Donald Trump Channels The 1930s in Foreign Policy Address
In a long, but not very detailed, speech, GOP presidential frontrunner laid out his foreign policy vision. It was not the elucidation of a guiding doctrine but a call to arms and a return to a protectionist view of the U.S. role in the world.
“My foreign policy will always put the interests of the American people, and American security, above all else. That will be the foundation of every decision that I will make. America First will be the major and overriding theme of my administration,” he told the audience.
He continued: ““We will no longer surrender this country, or its people, to the false song of globalism. The nation-state remains the true foundation for happiness and harmony. I am skeptical of international unions that tie us up and bring America down, and will never enter America into any agreement that reduces our ability to control our own affairs.”
Trump’s speech showed he concurs with the isolationists on this and wants to revert back to an age where the United States does much, much less in the world than it does now. He opposes democracy promotion, multilateralism, security guarantees, and, implicitly, keeping the global commons open for use by all nations.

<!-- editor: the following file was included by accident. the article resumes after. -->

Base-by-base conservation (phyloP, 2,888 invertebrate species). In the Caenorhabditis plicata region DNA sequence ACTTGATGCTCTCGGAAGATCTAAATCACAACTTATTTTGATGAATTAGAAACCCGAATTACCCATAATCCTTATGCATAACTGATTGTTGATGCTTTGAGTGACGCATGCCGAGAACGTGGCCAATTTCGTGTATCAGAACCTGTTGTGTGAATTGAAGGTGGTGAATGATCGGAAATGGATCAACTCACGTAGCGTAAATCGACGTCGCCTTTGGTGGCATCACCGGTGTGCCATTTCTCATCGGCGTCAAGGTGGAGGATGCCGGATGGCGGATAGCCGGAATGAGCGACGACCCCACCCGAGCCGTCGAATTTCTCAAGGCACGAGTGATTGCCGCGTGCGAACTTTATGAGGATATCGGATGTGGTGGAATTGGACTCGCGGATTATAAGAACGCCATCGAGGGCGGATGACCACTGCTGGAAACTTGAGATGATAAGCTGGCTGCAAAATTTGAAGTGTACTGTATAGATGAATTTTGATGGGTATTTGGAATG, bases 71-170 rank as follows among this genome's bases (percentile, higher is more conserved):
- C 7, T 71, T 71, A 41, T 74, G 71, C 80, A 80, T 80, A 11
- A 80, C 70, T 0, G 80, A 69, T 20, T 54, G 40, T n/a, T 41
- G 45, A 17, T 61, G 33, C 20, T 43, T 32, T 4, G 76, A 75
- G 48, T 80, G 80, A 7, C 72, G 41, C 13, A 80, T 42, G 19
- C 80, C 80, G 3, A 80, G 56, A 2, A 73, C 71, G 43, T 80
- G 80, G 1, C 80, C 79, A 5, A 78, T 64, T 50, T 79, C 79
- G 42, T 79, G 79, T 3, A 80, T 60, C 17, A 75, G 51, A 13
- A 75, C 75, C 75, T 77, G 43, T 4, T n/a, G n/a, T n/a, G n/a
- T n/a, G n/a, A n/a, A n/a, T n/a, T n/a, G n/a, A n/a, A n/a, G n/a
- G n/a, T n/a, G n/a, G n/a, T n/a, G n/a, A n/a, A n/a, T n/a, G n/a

That skepticism and isolationist bent echoes the past, particularly the doctrine promoted by the isolationists of the 1930s. It also echoes declared-Socialist Bernie Sanders, writes Charles Krauthammer of the Washington Post.
“This is also the theme of Bernie Sanders. No great surprise. Left and right isolationism have found common cause since the 1930s. Socialist Party leader Norman Thomas often shared the platform with Charles Lindbergh at America First rallies,” asserts Krauthammer.
The similarity of Trump’s views with those on the political left also was noticed by George Friedman in Geopolitical Futures.
“This is generally a critique of capitalism from the far left. Undoubtedly, he means something different than they do, but in some sense it tends toward that position. First, he opposes international accords that limit U.S. freedom of action. By that I assume he means the World Trade Organization and other multilateral trade organizations and agreements that limit U.S. options. These are also opposed by the left, but on the assumption that they benefit the U.S. excessively. Either way, they come out at the same point,” he writes.
The concerns expressed by the prospect of a resurgent isolationism, ironically, was shared by leaders abroad, who are facing their own problems with nativist movements within their borders.
“The world’s security architecture has changed and it is no longer based on two pillars alone. It cannot be conducted unilaterally,” he said of foreign policy in a post-Cold War world. “No American president can get round this change in the international security architecture…. ‘America first’ is actually no answer to that,” said German Foreign Minister Frank-Walter Steinmeier.